Good message, imo.

  7. #7
    Council Member
    Join Date
    May 2008
    Posts
    4,021

    Default Hmm ....

    there is promise for your future as an infantry officer. Or as an information specialist

    We are about to conduct an operation, but we see via satellite imagery that the enemy has placed his weapons in and around mosques, schools, hospitals, orphanages, etc. We hold a big news conference, show off the photos, and declare that, "the enemy has violated the LOAC by deliberately placing his weapons in areas that are intended to put civilians in unnecessary danger. In light of this moral and ethical quandary, we have chosen to stand down our forces. The enemy is clearly in violation of international law, but we nonetheless cannot rely upon our moral superior position as justification to attack when we know that it will result in civilian casualties. We value human life and rule of law more than short-term tactical victories."
    That's the easy one. What if the operation is an absolute military necessity ?

    What is your announcement then - if you have to clear the village ?

  8. #8
    Council Member
    Join Date
    Oct 2007
    Posts
    1,444

    Default

    Quote Originally Posted by jmm99 View Post
    That's the easy one. What if the operation is an absolute military necessity ?

    What is your announcement then - if you have to clear the village ?
    Then, imo, it's about timing. Instead of trying to "get ahead of the news cycle" after the fact (which, by definition, is too late), you hold the press conference as the operation kicks off. "This is what is occurring now. This is the most recent satellite imagery that we have. In order to mitigate this clear violation of the LOAC, these are the measures that we have taken. We will continue to update you as the operation unfolds." Ideally, the spokesperson would also take a moment to flip off any reporters from al-Reuters and challenge them, "try to spin that into another baseless allegation, you POS."

  9. #9
    Council Member LawVol's Avatar
    Join Date
    Jun 2006
    Location
    Kabul
    Posts
    339

    Default

    Quote Originally Posted by Schmedlap View Post
    I was thinking along the lines of something like this...

    We are about to conduct an operation, but we see via satellite imagery that the enemy has placed his weapons in and around mosques, schools, hospitals, orphanages, etc. We hold a big news conference, show off the photos, and declare that, "the enemy has violated the LOAC by deliberately placing his weapons in areas that are intended to put civilians in unnecessary danger. In light of this moral and ethical quandary, we have chosen to stand down our forces. The enemy is clearly in violation of international law, but we nonetheless cannot rely upon our moral superior position as justification to attack when we know that it will result in civilian casualties. We value human life and rule of law more than short-term tactical victories."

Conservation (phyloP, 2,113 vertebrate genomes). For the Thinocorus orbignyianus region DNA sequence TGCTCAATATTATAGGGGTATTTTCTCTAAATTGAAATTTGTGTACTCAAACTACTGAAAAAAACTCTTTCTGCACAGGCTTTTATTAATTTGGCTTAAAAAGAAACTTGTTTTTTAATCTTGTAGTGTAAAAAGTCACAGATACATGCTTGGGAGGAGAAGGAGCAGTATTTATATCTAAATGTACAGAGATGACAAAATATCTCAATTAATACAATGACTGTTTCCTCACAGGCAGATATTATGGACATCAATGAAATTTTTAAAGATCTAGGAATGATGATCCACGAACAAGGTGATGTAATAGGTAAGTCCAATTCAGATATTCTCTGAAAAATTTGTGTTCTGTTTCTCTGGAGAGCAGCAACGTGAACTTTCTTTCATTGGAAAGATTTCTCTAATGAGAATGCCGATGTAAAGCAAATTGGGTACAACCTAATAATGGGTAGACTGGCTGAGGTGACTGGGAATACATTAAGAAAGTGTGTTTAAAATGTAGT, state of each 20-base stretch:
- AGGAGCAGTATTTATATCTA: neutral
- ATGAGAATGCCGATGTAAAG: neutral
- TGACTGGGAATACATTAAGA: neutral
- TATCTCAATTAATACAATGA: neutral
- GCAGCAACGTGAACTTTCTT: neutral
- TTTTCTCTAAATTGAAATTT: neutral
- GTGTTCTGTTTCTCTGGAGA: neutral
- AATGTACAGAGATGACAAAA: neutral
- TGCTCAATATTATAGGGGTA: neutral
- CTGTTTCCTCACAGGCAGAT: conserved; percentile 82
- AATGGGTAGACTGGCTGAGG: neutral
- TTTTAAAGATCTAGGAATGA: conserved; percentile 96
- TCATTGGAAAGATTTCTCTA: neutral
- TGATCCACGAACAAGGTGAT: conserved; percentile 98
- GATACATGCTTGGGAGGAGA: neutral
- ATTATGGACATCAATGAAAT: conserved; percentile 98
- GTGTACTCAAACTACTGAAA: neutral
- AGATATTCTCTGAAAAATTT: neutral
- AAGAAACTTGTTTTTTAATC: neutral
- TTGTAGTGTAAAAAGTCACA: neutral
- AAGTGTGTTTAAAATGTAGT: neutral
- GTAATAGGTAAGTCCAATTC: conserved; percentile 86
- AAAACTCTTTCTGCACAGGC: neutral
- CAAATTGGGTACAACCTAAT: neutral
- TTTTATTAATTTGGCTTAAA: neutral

Good message, imo.
    One use of lawfare by our opponents is to manipulate the perception of our adherence to law to attack our legitimacy. This supports their battlefield objective of having us withdraw since they cannot, typically, defeat us militarily. By calling off the operation in the circmstances presented above, we hand them their victory.

    Getting ahead of the news cycle (i.e. part of the friction) is the key since we cannot necessarily prevent their use of lawfare. Our deficiency in combatting this form of "tactical" or "operational" lawfare is our inability to win the infowar. Alot of AQ media vis-a-vis lawfare goes unanswered.

    Perhaps a method of combatting this is to bifurcate the legal and the moral/ethical. Law and morality are not inherently identical. For example, the death penalty is legal in most of the US, but may not be moral in some people's eyes. In looking at your scenario above, and accounting for issues of proportionality, attacking a target despite civilian casualties can be lawful. A focus on law rather than morality (which may differ according to culture, etc.) may assist in our fight. Of course, this may not really be feasible since everyone does not have the ability to coldly consider law in light of some of its consequences. I'd be interested in hearing thoughts on this.